Bishop of Liverpool slams ‘so-called Evangelicals’, and so condemns himself

Jan 8, 2018 by

by Archbishop Cranmer:

The term ‘Evangelical’ as applied to Christians has a long and well-chronicled heritage. In 1525, William Tyndale explained in his Doctrinal Treatises (p8): “Evangelion (that which we call the gospel) is a Greek word; and signifieth good, merry, glad and joyful tidings, that maketh a man’s heart glad, and maketh him sing, dance and leap for joy.” This gospel is the good news of Christ; the joyful tidings of the New Testament:

…because that as a man, when he shall die, appointeth his goods to be dealt and distributed after his death among them which he nameth to be his heirs, even so Christ before his death commanded and appointed that such Evangelion, gospel, or tidings should be declared throughout all the world, and therewith to give unto all that [repent and] believe all his goods: that is to say, his life, wherewith he swallowed and devoured up death; his righteousness, wherewith he banished sin; his salvation, wherewith he overcame eternal damnation. Now can the wretched man (that [knoweth himself to be wrapped] in sin, and in danger to death and hell) hear no more joyous a thing, than such glad and comfortable tidings of Christ; so that he cannot but be glad, and laugh from the low bottom of his heart, if he believe that the tidings are true (ibid., p9).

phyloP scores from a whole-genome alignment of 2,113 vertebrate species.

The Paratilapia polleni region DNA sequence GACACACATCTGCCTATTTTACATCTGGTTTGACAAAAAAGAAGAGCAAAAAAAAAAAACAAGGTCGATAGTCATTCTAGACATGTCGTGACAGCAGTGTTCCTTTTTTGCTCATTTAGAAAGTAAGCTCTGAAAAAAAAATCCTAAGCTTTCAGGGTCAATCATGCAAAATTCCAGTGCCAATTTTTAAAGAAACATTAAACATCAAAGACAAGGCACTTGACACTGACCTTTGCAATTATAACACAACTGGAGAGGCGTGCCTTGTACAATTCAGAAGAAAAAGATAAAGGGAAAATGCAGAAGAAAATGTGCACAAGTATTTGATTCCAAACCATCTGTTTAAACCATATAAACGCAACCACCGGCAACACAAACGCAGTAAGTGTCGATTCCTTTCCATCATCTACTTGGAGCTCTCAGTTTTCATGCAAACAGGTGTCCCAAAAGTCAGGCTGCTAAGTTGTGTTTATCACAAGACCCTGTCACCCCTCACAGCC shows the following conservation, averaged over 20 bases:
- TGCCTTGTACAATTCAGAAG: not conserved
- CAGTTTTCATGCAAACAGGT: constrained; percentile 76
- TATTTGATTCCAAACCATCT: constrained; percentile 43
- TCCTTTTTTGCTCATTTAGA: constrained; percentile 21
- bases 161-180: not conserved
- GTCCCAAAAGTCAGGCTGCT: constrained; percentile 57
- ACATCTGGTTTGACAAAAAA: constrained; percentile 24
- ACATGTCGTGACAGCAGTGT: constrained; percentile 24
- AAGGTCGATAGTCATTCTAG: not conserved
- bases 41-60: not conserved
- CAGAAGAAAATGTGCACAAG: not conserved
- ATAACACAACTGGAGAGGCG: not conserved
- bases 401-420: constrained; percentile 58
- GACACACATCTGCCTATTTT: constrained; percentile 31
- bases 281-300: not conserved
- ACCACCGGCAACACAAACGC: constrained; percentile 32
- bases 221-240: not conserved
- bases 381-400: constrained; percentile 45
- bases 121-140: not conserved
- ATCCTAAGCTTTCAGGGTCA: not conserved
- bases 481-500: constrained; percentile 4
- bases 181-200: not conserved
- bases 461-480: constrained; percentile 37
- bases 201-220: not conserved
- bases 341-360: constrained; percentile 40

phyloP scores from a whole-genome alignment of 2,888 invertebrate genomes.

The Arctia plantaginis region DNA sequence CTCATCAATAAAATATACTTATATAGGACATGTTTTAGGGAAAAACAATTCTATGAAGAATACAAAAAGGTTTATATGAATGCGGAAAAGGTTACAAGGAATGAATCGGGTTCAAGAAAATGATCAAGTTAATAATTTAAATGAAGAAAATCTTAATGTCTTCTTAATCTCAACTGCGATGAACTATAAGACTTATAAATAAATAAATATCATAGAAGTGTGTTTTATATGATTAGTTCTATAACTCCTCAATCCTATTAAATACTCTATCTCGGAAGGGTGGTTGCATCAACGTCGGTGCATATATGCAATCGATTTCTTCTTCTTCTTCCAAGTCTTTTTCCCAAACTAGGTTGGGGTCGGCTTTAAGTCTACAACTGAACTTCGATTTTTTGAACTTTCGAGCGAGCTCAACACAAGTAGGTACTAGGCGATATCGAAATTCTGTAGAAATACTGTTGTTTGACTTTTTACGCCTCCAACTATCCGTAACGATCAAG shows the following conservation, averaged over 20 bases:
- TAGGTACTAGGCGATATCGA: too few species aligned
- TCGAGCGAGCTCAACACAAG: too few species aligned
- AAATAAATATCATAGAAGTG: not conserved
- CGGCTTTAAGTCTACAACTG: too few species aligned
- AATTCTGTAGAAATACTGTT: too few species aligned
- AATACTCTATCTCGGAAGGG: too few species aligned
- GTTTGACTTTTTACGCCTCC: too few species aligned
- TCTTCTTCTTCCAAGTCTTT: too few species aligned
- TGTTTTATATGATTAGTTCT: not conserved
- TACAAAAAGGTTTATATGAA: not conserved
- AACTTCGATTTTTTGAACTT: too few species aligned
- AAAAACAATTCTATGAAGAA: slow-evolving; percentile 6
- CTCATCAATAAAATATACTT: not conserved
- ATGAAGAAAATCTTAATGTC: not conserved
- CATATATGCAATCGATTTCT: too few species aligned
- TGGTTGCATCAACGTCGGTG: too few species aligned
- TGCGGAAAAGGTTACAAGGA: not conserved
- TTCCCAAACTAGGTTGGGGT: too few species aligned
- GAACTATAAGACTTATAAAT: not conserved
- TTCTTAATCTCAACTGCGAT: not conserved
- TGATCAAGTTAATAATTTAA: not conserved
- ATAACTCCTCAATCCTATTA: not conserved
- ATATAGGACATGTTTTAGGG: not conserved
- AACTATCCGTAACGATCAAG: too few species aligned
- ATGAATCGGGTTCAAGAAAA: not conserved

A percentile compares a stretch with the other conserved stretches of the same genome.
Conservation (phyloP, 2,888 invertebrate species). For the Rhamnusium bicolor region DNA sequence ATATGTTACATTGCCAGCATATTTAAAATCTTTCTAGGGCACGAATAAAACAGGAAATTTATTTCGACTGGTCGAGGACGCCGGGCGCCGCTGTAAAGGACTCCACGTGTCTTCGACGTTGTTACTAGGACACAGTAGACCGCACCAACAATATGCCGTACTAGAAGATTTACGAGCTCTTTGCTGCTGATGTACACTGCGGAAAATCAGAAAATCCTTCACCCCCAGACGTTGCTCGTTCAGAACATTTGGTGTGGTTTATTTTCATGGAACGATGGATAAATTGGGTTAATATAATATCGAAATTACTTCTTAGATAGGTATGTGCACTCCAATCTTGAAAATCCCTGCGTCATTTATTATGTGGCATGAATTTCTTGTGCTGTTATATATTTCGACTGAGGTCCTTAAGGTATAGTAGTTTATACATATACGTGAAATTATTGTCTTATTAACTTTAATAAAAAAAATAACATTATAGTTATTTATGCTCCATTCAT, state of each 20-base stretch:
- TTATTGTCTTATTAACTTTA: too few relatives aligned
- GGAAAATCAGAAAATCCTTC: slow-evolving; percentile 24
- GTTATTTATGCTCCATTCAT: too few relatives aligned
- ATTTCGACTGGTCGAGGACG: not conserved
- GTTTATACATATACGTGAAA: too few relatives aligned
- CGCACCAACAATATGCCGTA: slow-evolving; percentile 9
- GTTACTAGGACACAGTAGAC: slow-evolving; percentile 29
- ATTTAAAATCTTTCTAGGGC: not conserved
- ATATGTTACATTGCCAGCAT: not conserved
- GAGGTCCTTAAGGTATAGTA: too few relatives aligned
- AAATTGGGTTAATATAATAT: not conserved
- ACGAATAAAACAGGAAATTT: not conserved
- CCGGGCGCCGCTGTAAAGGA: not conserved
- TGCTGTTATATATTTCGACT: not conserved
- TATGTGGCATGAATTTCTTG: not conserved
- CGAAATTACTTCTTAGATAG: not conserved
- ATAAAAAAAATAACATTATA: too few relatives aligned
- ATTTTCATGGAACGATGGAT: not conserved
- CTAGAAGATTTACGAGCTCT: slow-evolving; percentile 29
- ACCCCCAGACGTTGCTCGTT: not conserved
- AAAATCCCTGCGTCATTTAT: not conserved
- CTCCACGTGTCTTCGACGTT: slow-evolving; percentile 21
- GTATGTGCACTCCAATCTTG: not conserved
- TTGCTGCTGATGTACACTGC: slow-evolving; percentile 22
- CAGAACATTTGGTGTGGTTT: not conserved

The Reformation had placed an emphasis on the individual’s need for salvation and faithfulness to the gospel – a faith no longer mediated by the lofty metaphysics of priests and popes, but characterised by immanence, comprehension, and direct relationship with the divine. As Protestantism fragmented, a remnant retained their missionary zeal and a moral fervour. They became known as Evangelicals or ‘gospellers’ – those whose mission was to preach the message of repentance from sin and of an assured salvation through the blood of Jesus.

Great outpourings of the Holy Spirit followed their witness, such as those seen in the great Evangelical Revival(s) of the 18th century. While many church pulpits had supplanted the life-giving gospel with barren moralism, itinerant preachers like George Whitefield and John Wesley took their message to the streets and fields. Theirs was a clarion call to return to the gospel, the good news of salvation in Jesus Christ. With the pulpits closed to them, they witnessed wherever the people were – in the workhouses and marketplaces; in hospitals and prisons. John Wesley covered around 5,000 miles a year on horseback, stopping wherever he was led to preach to those who would listen. “I look upon all the world as my parish,” he wrote. “Thus far I mean, that in whatever part of it I am, I judge it meet, right and my bounden duty to declare, unto all that are willing to hear, the glad tidings of salvation.”

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